In the White House statement issued just before 11 pm on Sunday, however, that agreement was not mentioned.
“Today, President Donald J Trump spoke with President Recep Tayyip Erdoğan of Turkey by telephone,” it said. “Turkey will soon be moving forward with its long-planned operation into northern Syria. The United States Armed Forces will not support or be involved in the operation, and United States forces, having defeated the Isis territorial ‘caliphate’, will no longer be in the immediate area.”
The statement suggested that in return for US acquiescence in a Turkish offensive, Erdoğan had assured Trump that Turkey would take over the detention of Isis militants captured by the SDF, on the battlefield.
The custody of Europeans and other foreign fighters has long been one of Trump’s preoccupations, and he has lambasted European governments for not taking responsibility for their own nationals in Isis’ ranks.
“The US government has pressed France, Germany, and other European nations, from which many captured Isis fighters came, to take them back, but they did not want them and refused,” the White House statement continued.
“The US will not hold them for what could be many years and great cost to the United States taxpayer. Turkey will now be responsible for all Isis fighters in the area captured over the past two years in the wake of the defeat of the territorial caliphate by the United States.”
Syria experts have warned that the US abandonment of the SDF would lead to another, new front in the eight-year Syrian conflict, and could push the Kurds into seeking an arrangement with the Assad regime in Damascus. The Kurdish leadership has long been in talks with Damascus to ensure a level of Kurdish autonomy in north eastern Syria in the event of a US pullout.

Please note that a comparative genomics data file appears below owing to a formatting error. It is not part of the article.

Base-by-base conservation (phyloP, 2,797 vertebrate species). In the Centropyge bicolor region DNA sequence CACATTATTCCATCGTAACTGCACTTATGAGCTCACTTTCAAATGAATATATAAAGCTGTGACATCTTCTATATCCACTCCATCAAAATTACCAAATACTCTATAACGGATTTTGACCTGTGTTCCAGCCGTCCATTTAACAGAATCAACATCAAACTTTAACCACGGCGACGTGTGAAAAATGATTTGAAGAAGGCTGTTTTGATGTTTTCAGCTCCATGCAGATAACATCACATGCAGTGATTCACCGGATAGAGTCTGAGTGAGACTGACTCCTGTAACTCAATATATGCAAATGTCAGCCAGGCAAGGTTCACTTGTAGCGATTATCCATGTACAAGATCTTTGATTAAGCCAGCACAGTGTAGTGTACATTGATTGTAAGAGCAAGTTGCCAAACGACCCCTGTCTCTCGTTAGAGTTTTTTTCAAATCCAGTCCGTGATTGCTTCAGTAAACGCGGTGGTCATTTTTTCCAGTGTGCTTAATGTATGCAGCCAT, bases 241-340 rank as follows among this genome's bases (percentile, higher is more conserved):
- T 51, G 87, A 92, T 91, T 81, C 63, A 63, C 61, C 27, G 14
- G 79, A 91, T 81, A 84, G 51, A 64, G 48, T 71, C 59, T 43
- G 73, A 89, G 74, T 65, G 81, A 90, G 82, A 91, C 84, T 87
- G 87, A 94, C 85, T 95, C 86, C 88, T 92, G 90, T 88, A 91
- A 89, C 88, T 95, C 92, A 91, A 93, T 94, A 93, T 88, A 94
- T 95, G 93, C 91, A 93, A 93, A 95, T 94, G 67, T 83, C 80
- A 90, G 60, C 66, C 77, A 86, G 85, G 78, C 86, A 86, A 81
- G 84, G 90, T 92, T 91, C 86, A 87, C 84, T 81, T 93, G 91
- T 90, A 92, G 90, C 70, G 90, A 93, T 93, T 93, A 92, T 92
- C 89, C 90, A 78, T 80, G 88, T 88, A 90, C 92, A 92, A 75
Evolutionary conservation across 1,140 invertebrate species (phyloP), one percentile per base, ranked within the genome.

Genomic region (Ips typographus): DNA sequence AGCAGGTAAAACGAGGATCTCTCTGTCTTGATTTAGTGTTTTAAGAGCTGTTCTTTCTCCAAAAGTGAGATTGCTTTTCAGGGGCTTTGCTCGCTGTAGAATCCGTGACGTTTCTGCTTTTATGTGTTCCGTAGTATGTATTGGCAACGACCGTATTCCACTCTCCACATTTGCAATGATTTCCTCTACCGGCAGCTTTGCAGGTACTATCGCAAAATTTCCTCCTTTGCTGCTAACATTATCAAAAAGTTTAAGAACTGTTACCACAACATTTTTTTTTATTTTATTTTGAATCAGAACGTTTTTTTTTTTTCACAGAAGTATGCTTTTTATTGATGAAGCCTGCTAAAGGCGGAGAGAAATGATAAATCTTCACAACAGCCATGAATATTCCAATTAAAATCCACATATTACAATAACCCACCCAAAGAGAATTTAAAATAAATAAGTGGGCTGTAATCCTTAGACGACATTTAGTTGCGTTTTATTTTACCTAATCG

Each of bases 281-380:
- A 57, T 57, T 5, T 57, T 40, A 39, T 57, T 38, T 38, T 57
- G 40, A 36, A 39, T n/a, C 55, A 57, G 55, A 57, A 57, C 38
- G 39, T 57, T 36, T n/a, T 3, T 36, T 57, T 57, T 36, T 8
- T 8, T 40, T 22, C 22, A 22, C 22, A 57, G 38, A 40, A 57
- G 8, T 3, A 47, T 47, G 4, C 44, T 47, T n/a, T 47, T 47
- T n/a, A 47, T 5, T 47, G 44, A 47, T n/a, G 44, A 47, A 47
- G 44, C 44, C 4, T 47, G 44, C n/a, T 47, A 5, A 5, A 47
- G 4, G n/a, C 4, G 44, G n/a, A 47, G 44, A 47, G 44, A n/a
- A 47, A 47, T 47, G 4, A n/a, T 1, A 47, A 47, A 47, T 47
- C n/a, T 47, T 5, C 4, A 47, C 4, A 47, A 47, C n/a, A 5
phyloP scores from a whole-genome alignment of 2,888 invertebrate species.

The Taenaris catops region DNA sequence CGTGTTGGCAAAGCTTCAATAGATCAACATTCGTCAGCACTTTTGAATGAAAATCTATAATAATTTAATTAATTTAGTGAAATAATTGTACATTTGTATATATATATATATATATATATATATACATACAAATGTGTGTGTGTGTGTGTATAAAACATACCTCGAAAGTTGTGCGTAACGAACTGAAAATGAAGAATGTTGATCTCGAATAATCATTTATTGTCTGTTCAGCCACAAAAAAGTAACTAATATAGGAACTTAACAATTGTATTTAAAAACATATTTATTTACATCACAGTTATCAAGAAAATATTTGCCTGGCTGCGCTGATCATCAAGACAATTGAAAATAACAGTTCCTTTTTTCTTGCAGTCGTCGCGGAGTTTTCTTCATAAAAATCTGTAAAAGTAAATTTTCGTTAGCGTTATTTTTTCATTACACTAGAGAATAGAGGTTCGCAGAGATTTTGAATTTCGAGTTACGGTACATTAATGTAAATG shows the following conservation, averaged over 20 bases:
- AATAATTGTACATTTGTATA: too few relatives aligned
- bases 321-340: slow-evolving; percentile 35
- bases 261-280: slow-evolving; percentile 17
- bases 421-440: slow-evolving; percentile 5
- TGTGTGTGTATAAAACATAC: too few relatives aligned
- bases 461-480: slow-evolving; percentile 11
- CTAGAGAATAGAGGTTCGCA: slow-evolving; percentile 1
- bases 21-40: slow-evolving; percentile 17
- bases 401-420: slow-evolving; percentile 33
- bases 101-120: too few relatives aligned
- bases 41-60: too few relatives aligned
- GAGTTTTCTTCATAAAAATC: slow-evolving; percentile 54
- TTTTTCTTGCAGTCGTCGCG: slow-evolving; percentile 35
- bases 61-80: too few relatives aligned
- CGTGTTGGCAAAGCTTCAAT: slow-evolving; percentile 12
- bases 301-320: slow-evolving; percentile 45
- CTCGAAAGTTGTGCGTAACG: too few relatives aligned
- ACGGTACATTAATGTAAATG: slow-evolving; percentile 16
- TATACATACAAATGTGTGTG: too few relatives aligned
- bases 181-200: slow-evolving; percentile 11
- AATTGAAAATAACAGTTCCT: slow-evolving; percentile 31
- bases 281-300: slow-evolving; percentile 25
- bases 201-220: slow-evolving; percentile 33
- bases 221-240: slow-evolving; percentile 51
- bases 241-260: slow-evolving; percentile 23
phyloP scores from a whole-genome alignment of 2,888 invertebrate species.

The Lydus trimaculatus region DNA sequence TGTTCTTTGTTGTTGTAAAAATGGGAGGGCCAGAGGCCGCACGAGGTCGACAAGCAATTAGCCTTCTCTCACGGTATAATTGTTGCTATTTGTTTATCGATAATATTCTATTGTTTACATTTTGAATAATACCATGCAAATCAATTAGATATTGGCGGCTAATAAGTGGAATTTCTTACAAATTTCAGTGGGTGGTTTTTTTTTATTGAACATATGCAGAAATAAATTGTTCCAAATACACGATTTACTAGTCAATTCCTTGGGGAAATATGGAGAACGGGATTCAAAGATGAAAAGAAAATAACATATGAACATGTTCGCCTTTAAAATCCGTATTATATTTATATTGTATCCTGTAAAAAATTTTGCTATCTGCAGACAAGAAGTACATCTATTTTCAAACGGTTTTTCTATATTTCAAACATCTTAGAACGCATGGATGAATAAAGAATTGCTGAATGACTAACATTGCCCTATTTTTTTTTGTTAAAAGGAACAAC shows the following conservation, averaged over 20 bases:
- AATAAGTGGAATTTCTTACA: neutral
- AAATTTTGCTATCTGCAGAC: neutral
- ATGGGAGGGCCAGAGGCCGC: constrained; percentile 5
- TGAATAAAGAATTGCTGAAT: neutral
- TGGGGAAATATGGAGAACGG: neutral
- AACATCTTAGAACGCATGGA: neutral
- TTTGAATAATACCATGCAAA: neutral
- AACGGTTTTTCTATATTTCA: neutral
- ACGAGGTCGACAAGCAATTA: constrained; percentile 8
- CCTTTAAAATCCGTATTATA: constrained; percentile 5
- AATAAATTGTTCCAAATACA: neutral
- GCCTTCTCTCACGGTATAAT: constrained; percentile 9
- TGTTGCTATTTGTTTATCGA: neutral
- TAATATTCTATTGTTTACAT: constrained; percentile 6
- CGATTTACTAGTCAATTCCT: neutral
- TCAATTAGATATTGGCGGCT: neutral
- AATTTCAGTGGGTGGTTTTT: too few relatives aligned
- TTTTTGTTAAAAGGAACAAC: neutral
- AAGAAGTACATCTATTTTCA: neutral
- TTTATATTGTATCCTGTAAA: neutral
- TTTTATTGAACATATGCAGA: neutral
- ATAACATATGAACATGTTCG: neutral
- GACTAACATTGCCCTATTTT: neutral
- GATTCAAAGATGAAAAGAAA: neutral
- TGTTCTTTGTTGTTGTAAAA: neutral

Two weeks ago, at the UN general assembly, the US special envoy for the global coalition to defeat Isis, James Jeffrey, stressed that the US had an agreement with Turkey on a safe zone, in recognition of Ankara’s security concerns, that obviated the need for an Turkish incursion.
“We listen to the Turks’ concerns. We try to respond to them when we can,” Jeffrey said. “And we have made it clear to Turkey at every level that any unilateral operation is not going to lead to an improvement in anyone’s security – not Turkey’s, not the people in the north-east, not the people around the world who feel threatened by Daesh [Isis], which is the basic purpose for our US military being in the north-east in the first place.”
Ankara says the planned safe zone could allow up to two million Syrian refugees currently living in Turkey to return, although international observers and the SDF say such a move would amount to demographic engineering. Turkish presidency spokesperson Ibrahim Kalin said on Monday that Turkey has “no interest in occupation or changing demographics”.
Another outcome of the Trump-Erdoğan call is that the Turkish leader is expected to visit the White House next month.